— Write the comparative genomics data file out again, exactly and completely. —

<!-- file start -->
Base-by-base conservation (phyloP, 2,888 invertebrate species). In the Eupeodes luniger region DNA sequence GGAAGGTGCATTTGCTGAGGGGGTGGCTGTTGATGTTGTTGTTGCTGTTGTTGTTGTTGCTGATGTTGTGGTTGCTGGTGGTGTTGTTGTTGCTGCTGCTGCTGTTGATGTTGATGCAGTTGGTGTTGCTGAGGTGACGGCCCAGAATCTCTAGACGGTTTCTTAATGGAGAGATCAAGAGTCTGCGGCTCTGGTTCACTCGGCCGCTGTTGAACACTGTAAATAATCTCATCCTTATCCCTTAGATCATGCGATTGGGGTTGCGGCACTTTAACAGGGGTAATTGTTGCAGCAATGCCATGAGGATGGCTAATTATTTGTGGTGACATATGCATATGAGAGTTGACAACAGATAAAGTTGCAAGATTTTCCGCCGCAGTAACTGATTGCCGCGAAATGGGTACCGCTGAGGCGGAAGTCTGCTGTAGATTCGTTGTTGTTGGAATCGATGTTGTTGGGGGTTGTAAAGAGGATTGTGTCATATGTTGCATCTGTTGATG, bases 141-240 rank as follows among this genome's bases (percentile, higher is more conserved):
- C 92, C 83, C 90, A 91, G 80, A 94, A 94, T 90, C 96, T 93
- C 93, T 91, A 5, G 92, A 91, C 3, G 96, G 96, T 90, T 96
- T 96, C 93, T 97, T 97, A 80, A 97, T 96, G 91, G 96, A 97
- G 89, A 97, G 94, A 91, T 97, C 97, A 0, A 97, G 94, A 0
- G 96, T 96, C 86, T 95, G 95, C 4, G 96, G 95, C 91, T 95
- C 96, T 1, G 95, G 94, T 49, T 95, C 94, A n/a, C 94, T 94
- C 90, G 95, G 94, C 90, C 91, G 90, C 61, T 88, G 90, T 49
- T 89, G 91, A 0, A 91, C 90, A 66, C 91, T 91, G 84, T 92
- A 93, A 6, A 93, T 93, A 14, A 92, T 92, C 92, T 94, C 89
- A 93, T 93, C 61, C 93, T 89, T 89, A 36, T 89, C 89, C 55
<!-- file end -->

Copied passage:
Base-by-base conservation (phyloP, 2,888 invertebrate species). In the Eupeodes luniger region DNA sequence GGAAGGTGCATTTGCTGAGGGGGTGGCTGTTGATGTTGTTGTTGCTGTTGTTGTTGTTGCTGATGTTGTGGTTGCTGGTGGTGTTGTTGTTGCTGCTGCTGCTGTTGATGTTGATGCAGTTGGTGTTGCTGAGGTGACGGCCCAGAATCTCTAGACGGTTTCTTAATGGAGAGATCAAGAGTCTGCGGCTCTGGTTCACTCGGCCGCTGTTGAACACTGTAAATAATCTCATCCTTATCCCTTAGATCATGCGATTGGGGTTGCGGCACTTTAACAGGGGTAATTGTTGCAGCAATGCCATGAGGATGGCTAATTATTTGTGGTGACATATGCATATGAGAGTTGACAACAGATAAAGTTGCAAGATTTTCCGCCGCAGTAACTGATTGCCGCGAAATGGGTACCGCTGAGGCGGAAGTCTGCTGTAGATTCGTTGTTGTTGGAATCGATGTTGTTGGGGGTTGTAAAGAGGATTGTGTCATATGTTGCATCTGTTGATG, bases 141-240 rank as follows among this genome's bases (percentile, higher is more conserved):
- C 92, C 83, C 90, A 91, G 80, A 94, A 94, T 90, C 96, T 93
- C 93, T 91, A 5, G 92, A 91, C 3, G 96, G 96, T 90, T 96
- T 96, C 93, T 97, T 97, A 80, A 97, T 96, G 91, G 96, A 97
- G 89, A 97, G 94, A 91, T 97, C 97, A 0, A 97, G 94, A 0
- G 96, T 96, C 86, T 95, G 95, C 4, G 96, G 95, C 91, T 95
- C 96, T 1, G 95, G 94, T 49, T 95, C 94, A n/a, C 94, T 94
- C 90, G 95, G 94, C 90, C 91, G 90, C 61, T 88, G 90, T 49
- T 89, G 91, A 0, A 91, C 90, A 66, C 91, T 91, G 84, T 92
- A 93, A 6, A 93, T 93, A 14, A 92, T 92, C 92, T 94, C 89
- A 93, T 93, C 61, C 93, T 89, T 89, A 36, T 89, C 89, C 55